Positive Psychology Interventions: Research Evidence, Practical Utility, and Future Steps

Chapter

Abstract

In this chapter, it is argued that there is scope for enhancing well-being through intentional activities. The efficacy and practical utility of some of the most commonly used positive interventions to enhance well-being are reviewed. A number of individual and contextual factors and how these “fit” with well-being activities are also identified based on empirical findings. These insights into the optimal conditions for maximizing the effects of well-being interventions are discussed in light of future research considerations and practical strategies for real world implementation. It is concluded that work to date has generally supported the benefits of positive interventions in enhancing well-being and decreasing depression; however, further understanding of the underlying mechanisms is needed so that interventions can be developed and selected to suit individual differences, contextual factors, and targeted outcomes.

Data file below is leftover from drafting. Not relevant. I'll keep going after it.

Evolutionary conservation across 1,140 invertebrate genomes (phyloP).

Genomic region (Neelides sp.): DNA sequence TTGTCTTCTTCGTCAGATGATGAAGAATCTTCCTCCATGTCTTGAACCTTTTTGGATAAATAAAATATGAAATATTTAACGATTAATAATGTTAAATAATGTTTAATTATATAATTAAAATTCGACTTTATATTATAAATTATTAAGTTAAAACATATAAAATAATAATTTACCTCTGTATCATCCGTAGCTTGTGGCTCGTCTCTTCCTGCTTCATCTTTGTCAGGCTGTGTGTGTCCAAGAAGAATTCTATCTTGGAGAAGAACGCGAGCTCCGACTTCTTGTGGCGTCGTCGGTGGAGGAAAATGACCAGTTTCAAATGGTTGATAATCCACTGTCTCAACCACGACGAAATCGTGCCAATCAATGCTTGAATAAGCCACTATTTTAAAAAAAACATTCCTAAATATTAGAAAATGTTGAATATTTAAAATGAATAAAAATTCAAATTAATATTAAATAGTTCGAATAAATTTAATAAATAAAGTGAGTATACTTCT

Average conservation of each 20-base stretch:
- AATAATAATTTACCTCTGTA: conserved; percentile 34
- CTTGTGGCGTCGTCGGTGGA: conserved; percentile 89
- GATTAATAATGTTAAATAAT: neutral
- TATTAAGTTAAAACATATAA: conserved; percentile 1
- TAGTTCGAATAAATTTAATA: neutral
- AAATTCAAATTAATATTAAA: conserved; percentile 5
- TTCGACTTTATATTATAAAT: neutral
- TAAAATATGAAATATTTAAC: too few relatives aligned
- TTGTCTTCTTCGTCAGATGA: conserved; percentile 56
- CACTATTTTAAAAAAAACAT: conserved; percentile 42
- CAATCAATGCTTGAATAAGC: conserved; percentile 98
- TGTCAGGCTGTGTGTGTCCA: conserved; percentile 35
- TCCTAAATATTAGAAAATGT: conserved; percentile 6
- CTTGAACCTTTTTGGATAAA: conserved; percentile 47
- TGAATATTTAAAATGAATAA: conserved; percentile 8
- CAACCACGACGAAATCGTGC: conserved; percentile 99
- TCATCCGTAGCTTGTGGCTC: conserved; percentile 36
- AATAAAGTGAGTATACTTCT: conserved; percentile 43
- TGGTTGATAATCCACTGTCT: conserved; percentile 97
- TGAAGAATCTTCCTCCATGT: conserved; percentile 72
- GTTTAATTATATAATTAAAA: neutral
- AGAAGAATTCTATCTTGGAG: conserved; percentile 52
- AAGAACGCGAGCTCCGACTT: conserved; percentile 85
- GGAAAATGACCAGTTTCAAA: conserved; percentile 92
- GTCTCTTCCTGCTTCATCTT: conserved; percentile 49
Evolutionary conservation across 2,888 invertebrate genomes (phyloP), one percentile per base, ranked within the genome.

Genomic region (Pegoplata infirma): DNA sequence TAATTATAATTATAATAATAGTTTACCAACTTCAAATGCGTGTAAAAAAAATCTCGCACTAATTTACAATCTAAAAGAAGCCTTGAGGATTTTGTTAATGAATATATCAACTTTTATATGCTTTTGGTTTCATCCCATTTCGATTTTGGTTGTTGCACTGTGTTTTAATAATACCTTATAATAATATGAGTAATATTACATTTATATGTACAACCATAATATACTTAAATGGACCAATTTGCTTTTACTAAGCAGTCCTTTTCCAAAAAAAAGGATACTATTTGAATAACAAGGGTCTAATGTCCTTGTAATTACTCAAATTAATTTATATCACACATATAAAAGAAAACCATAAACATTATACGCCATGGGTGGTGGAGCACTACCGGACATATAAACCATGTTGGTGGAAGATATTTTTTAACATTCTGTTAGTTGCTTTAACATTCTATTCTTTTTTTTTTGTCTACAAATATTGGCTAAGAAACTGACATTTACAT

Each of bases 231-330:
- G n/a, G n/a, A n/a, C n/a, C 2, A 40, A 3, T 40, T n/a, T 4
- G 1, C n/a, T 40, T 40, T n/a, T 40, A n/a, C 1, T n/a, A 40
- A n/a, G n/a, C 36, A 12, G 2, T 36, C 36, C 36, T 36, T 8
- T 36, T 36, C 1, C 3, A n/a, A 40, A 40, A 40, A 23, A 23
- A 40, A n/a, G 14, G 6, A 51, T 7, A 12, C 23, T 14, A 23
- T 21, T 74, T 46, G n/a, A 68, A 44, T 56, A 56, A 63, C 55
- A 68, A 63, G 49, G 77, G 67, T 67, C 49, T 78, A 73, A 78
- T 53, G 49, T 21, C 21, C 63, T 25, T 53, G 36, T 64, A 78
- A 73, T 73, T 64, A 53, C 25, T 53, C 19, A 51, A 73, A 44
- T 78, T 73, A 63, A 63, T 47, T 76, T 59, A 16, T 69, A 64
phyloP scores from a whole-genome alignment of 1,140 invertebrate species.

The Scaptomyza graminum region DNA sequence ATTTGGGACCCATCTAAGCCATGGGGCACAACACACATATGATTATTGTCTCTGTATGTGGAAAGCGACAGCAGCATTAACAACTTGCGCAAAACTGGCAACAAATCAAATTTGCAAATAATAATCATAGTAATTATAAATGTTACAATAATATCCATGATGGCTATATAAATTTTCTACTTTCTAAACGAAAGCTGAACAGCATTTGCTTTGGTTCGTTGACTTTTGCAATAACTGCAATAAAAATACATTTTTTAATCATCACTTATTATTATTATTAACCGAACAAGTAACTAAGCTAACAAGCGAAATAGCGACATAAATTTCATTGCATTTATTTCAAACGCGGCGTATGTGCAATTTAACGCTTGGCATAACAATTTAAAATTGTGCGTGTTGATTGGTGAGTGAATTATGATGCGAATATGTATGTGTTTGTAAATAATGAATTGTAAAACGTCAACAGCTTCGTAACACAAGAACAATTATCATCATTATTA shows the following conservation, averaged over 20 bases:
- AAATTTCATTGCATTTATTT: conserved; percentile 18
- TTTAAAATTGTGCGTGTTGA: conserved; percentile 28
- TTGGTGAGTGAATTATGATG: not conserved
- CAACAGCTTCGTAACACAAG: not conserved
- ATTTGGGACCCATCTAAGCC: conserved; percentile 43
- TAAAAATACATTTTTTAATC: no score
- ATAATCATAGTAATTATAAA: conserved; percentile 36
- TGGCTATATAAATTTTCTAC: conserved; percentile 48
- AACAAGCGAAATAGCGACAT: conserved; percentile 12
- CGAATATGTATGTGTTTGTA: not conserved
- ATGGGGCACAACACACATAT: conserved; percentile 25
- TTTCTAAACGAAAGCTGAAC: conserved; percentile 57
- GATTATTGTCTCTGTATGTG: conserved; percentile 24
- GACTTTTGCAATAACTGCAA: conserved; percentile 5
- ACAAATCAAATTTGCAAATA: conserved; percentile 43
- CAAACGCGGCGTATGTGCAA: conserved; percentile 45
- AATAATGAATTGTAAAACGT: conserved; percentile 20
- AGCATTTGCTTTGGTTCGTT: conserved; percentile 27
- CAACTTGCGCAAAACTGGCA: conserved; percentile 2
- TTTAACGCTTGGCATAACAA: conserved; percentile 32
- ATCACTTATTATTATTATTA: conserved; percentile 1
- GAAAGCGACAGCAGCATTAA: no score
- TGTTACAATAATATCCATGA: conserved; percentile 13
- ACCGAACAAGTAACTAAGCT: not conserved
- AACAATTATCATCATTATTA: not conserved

Keywords

Positive Affect Positive Emotion Positive Psychology Mental Imagery Placebo Control Group 
These keywords were added by machine and not by the authors. This process is experimental and the keywords may be updated as the learning algorithm improves.

References

  1. Aspinwall, L. G. (1998). Rethinking the role of positive affect in self-regulation. Motivation and Emotion, 22, 1–32.CrossRefGoogle Scholar